Metastatic basal cell carcinoma in the era of hedgehog signaling pathway inhibitors


  • Glen J. Weiss MD,

    Corresponding author
    1. Virginia G. Piper Cancer Center Clinical Trials at Scottsdale Healthcare, Scottsdale, Arizona
    2. Translational Genomics Research Institute, Phoenix, Arizona
    • 10510 North 92nd Street, Suite 200, Scottsdale, AZ 85258

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  • Ronald L. Korn MD, PhD

    1. Scottsdale Medical Imaging, Ltd., Scottsdale, Arizona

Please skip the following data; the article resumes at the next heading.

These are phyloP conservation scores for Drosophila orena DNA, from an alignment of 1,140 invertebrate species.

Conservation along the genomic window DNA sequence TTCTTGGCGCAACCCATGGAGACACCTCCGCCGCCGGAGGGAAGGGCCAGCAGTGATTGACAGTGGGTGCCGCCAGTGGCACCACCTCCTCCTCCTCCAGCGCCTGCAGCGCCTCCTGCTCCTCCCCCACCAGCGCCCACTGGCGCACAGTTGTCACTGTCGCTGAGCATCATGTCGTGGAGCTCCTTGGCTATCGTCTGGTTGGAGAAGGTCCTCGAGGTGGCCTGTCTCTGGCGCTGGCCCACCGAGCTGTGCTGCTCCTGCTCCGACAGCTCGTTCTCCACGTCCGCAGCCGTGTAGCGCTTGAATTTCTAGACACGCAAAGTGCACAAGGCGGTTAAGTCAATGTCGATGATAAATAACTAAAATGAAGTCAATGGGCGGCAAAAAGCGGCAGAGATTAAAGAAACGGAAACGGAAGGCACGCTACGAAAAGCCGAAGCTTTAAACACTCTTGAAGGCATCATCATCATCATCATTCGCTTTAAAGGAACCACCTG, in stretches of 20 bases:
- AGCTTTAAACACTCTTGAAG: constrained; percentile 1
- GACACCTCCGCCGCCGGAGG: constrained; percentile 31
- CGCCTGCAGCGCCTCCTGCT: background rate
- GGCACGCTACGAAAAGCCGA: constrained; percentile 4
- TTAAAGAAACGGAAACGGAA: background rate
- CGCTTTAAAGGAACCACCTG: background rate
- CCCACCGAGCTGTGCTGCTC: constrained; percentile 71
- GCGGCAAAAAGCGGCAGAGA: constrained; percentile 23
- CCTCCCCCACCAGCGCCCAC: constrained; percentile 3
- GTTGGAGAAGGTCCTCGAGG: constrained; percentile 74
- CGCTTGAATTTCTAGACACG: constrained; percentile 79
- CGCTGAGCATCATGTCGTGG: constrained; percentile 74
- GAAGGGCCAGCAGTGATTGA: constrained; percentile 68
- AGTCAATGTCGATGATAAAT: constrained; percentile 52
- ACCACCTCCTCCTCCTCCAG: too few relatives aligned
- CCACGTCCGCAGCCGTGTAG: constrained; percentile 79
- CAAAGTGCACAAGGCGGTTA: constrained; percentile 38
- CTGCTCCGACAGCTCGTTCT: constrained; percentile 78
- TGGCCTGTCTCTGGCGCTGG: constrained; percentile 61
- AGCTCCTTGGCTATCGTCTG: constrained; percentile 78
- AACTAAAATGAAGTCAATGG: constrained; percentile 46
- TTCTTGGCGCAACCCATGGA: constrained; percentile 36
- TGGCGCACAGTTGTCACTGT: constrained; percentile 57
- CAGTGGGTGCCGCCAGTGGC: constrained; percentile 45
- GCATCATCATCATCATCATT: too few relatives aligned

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Inhibition of the hedgehog signaling pathway (HHSP) for the treatment of locally advanced basal cell carcinoma (BCC) and metastatic BCC (mBCC) has produced promising results. Typically, mBCC is not taken into consideration during the workup of a patient with multifocal metastatic disease who has a history of BCC. The objective of the current review, in which the authors evaluated the time from the first BCC diagnosis to metastasis, location of disease, and radiographic features, was to contribute to the general knowledge and awareness among providers, patients, and support groups about mBCC and to provide an outlook for the future of treatments for mBCC. A literature review on mBCC and a review of records from patients with mBCC who presented to Virginia G. Piper Cancer Center Clinical Trials (an oncology clinical trials center) were conducted. The clinical and radiographic findings of 22 patients with mBCC who were evaluated at that center from the initiation of smoothened (SMO) antagonist trials were analyzed along with a review of BCC epidemiology and pathogenesis, the HHSP, and current and future treatments for this rare presentation of the most common malignancy. The results indicated that, in the last 5 years, there has been a plethora of new agents targeting SMO, a key component of the HHSP that, for the majority of patients with mBCC, may be a good match for targeting tumor genetic vulnerability. Like with other targeted therapy for uncommon malignancies, such as chronic myelogenous leukemia and gastrointestinal stromal tumors, the authors anticipate that there will be clinical development of next-generation HHSP inhibitors to combat mBCCs that are nonresponsive to or progress on current SMO antagonists. Cancer 2012. © 2012 American Cancer Society.